From Hanami (cherry blossom viewing) to Hadaka Matsuri (the Naked Festival), Japan has always been known to celebrate festivals and traditions in its own unique way. Therefore, it may not come as a surprise to you that the Japanese also have their own take on Valentine’s Day. In the rest of the world, lovers tend to exchange gifts on this day, with men sometimes making big romantic gestures. Not in Japan. Women typically give out chocolates, and the gesture is returned by men a month later, on White Day (14th March).
Giri-choco and Honmei-choco
Valentine’s Day is a complicated affair in Japan. Even if you did not have a romantic partner to think about, you may have to consider giving your male colleagues “giri-choco”. Literally meaning “obligatory chocolate”, giri-choco is usually inexpensive chocolate given to male co-workers as a sign of respect and appreciation. Although the idea of giri-choco may have started that way, its meaning has become lost over the years, as women saw giving out giri-choco as – surprisingly – obligatory, and just something they did in order not to offend their male colleagues. As such, some companies have decided to take matters into their own hands. In recent years, giri-choco has started to be banned in offices across Japan.
For those who do have a partner or a crush, though, fear not, as there remains “honmei-choco” (true love chocolate). These are lavish, luxurious chocolates that are given out to romantic interests, whether they be a current partner or a crush. Although it is common for these chocolates to be homemade, many chocolatiers and confectionery stores also capitalise on this opportunity, laying out rows upon rows of beautiful, extravagant chocolates and gift boxes on display. And finally – there’s something for everyone. “Tomo-choco”, friend chocolates, are given out among friends as a sign of friendship.
Commercialisation of Valentine’s Day
Given the huge confectionery market in Japan, you may not be surprised to find that Valentine’s Day is a highly commercialised event. After all, White Day was first created as a marketing campaign by Ishimura Manseido, the company that introduced the idea that their marshmallow sweets would be a great return present for Valentine’s Day. In 2018, Nestlé launched the world’s first ruby chocolate Kit-Kat in late January and early February, just ahead of the Valentine’s season in Japan. Heart-shaped chocolate moulds and boxes and gift bags strewn with little hearts also fill the shelves in supermarkets and 100-yen shops, to make that classic aesthetically pleasing Japanese style of packaging that we have all come to love.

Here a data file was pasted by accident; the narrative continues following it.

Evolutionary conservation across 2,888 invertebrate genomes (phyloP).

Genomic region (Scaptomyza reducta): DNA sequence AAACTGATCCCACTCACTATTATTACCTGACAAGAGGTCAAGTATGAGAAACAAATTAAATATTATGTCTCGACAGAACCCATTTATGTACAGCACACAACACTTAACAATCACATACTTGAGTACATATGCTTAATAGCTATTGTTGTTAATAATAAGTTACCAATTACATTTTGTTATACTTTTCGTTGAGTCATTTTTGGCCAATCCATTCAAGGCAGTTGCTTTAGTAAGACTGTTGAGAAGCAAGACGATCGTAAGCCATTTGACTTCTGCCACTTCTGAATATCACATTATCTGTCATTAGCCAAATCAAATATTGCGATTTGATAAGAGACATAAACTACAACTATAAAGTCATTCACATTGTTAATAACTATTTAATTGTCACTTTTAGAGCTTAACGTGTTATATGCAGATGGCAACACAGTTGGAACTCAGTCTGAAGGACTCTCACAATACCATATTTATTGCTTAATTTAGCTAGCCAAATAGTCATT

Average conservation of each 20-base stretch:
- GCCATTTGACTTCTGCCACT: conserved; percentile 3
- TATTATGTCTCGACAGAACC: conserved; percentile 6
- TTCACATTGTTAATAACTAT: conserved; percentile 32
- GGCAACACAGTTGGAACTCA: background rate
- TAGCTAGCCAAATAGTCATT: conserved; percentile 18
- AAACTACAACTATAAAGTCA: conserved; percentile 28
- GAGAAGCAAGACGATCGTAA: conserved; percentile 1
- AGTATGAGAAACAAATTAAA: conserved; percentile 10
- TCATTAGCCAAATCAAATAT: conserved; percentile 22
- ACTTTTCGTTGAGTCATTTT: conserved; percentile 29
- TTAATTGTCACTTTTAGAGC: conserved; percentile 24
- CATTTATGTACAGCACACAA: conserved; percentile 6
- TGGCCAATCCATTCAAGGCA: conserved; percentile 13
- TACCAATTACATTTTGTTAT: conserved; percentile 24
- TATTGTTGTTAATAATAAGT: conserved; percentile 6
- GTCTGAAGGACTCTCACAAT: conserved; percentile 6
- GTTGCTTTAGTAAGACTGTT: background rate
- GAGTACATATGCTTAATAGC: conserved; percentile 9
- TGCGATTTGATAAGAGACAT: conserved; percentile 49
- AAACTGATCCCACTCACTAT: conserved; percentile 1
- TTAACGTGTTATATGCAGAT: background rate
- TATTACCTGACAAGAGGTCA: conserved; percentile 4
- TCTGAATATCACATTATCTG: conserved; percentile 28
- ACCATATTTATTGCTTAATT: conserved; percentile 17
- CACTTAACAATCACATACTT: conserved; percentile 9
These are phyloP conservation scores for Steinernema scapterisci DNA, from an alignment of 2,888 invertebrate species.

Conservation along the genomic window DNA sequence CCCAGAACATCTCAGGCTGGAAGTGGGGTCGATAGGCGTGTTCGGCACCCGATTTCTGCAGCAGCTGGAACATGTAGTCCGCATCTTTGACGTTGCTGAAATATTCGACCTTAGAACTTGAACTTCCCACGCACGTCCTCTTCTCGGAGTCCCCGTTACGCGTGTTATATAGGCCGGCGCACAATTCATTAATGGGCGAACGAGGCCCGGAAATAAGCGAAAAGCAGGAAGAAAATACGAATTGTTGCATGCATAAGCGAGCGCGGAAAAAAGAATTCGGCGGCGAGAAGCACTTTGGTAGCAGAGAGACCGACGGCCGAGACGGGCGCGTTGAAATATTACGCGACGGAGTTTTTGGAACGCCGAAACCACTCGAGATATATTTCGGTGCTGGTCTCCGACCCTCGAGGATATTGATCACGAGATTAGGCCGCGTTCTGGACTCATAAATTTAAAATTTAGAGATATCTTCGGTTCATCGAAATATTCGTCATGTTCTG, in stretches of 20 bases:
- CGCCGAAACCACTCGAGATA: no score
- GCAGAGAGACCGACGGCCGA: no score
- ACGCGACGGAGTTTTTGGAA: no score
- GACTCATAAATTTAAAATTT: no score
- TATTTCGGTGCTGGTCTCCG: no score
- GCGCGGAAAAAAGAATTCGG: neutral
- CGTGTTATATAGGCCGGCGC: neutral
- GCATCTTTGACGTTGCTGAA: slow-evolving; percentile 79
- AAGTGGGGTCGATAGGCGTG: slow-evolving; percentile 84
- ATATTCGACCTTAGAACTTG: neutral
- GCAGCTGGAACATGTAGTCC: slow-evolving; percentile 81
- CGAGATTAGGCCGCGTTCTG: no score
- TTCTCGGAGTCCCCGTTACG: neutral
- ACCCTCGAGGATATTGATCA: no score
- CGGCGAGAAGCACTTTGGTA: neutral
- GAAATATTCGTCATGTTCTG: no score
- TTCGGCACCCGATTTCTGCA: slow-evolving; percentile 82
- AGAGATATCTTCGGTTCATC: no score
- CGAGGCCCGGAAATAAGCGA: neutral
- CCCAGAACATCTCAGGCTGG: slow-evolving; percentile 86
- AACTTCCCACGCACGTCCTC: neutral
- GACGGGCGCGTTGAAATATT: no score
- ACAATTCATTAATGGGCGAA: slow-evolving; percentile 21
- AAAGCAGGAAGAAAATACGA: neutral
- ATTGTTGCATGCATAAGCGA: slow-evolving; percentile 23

An Inclusive Valentine’s Day
Valentine’s Day can feel very exclusive. In Japan, where half a million people are hikikomori (modern hermits) and many find themselves lonely, this can feel especially prominent. Some people have taken it even further, with a group called the Kakumeiteki Himote Doumei (loosely translated, meaning the Revolutionary Alliance of Unpopular Men) taking it onto the streets every year. With large banners, they protest on the street against the capitalism of romance.
On the other hand, there are those who feel that Valentine’s Day does not apply to them at all, given the heteronormative nature of the event in Japan. For the LGBTQ community, the one-sidedness of Valentine’s Day and White Day is deeply entrenched in the social norms that have remained conservative over the years. Such celebrations are often done in secret, if at all, with their own take on the event.
Perhaps in the future, we will be able to move towards a more inclusive day where we celebrate love not just for romantic partners, but for families, friends and all the important people in our lives. But for now, Valentine’s day is here to stay. What will you be doing this Valentine’s?